Countdown and World Order

Records, Skyhooks, Leo Sayer, Rod Stewart, ABBA

Aplogies to the neighbours, but I’m stuck in the 70s tonight


Today we had Double J playing, and “Size of a Cow” by The Wonderstuff came on. I was singing along, I guess I know most of the words (or at least my version of them, which may vary from the intended, but that’s not a new thing) and Nath was just looking at me. He said he’d never, ever heard it.

That was weird. We are the same vintage, had lots of the same friends, and came from the same town, so usually we know the same songs. We varied a bit in taste, back in those teenage days- I was more Billy Bragg and Bob Dylan, he was more Rolling Stones and all of the other headachy Blues stuff that makes me doubt my ability to be happy ever again. But usually we kind of cross-over a little.

And a similar thing happened last night- we were doing the random scroll thing on our iPods- you know where you close your eyes and flick and point and then have to listen to whatever comes on? Well, “Death of a Disco Dancer” (The Smiths) came on. Nath didn’t know it at all. I can understand why- Morrissey is painful at the best of times at that is a particularly moan-ey song- but still. Never, ever? That felt a bit wrong.

So if he doesn’t know those two songs- I mean, to not even have heard them- then what else doesn’t he know, that I do? Of course there is all of the professional information that we each carry- I don’t think that either of us knows the intricacies of each other’s work- but what other world stuff?

When we play Trivial Pursuit we are fairly evenly matched- I know a bit more Science and Lit, he knows more History, and don’t even talk to me about the Geography (I’ve been waiting for Google Maps my whole life), but we are fairly similar. I sometimes say, “How did you know THAT?” quickly followed by, “and who wants to know anyway?” Because I don’t like to be wrong.

When we talk about tv shows, movies, places, pubs, people, there is a calming reassurance that is like coming home. We nod our heads at the same bits.

We know the same jokes, the same streets, the same beaches.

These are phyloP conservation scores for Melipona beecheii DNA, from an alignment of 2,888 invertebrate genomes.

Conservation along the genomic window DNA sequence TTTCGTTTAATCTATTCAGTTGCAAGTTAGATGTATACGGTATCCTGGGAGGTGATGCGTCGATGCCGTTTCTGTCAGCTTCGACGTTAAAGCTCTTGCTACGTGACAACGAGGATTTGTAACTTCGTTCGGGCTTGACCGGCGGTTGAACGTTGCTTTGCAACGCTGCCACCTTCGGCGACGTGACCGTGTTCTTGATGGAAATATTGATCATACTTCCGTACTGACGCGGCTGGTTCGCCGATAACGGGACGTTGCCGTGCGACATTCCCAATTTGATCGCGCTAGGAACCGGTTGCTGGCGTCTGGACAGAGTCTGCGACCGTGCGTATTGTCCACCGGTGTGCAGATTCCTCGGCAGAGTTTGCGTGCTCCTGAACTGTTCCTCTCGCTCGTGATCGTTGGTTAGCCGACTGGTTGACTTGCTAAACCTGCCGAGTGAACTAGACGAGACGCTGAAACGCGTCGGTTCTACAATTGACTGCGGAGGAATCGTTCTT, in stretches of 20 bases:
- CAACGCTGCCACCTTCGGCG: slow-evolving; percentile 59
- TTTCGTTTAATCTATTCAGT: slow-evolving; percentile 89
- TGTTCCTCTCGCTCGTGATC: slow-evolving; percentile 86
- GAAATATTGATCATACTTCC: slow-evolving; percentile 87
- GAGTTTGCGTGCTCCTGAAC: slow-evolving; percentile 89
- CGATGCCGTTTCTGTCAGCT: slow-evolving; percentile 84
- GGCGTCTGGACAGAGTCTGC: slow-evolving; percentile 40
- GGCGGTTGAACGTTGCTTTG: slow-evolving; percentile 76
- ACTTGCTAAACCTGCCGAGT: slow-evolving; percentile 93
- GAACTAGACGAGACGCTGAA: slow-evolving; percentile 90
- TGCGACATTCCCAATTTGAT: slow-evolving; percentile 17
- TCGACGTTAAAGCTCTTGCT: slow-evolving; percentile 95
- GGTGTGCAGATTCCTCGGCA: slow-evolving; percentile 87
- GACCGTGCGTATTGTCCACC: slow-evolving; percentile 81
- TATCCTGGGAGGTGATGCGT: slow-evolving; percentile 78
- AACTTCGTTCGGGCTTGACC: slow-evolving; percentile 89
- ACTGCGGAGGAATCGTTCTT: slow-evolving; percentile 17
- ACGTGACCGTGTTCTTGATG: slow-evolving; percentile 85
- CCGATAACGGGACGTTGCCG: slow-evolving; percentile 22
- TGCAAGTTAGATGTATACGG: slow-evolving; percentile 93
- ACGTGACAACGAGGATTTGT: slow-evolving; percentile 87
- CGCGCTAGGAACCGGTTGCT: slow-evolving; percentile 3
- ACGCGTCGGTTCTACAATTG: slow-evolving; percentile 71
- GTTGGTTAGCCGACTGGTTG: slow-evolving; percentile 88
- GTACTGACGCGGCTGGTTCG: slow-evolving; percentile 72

And comforting.

This afternoon I did that thing where you twist a wet towel into a whip and then flick someone with it. I was going to show the kids, because: life skill. I said to Nath, “Remember how there was that Collingwood footy player, maybe like Des Tuddenham or someone, who they said got testicular cancer from a towel flick?” Nath was very adamant that it was Peter Crimmens who played for Hawthorn. I don’t know anything much about footy, and I don’t have testicles, so I suspect that Nath is right, but it bugs me that something is off. That something happened in the world, and we have completely different representations in our brains about it. I know it is most probable that I’m wrong, but my neurology has created a very clear picture of a Tuddy and a Collingwood jumper in my head. So I guess I’m muddling up and mooshing together some news item/ Urban Myth, and a scene from The Club.

How often does this happen?

I bet it happens a lot.

I find that disconcerting.

So tonight we watched Countdown together, and, quite frankly, it was a relief. We knew the same songs. We thought the same outfits were ridiculous. We reminisced about cold Sunday nights in Melbourne, huddled around the fire, having Heinz tomato soup (with white bread dunked in it) and watching Countdown with our families. Waiting to see what Molly would do wrong. Hoping to see our favourite band in the Number One spot.

Tonight we sat in our own home. Sweltering in the Queensland Spring, singing along to the songs of our youth. The songs that everyone knew. Back in those days there were no obscure bands, or at least not in our suburbs. Everyone watched Countdown (except Joanne Mifsud, because her Mum said it was too rude), and everyone knew all of the words, all of the music. Countdown made us part of a gang. We could recognise each other in the harmonies. It felt just right.

Tonight I sang along with the Skyhooks in their crazy, theatrical over-the-top, splendour: “Horror movie, Right there on my tv, Horror movie, Right there on my tv, Horror movie, And it’s blown a fuse, Horror movie, It’s the sex they don’t use.”

Nath just looked at me, eyes a little wide, and didn’t say a.single.thing.

I think he knows I’ve had enough shocks for one day. There’s no need to tell me what the words really are, no need at all. I might blow a fuse.



Excuse me whilst I give these old records a spin. How RUDE were the Skyhooks?!!

Did you watch Countdown? Who was your favourite band?


…From The Ashers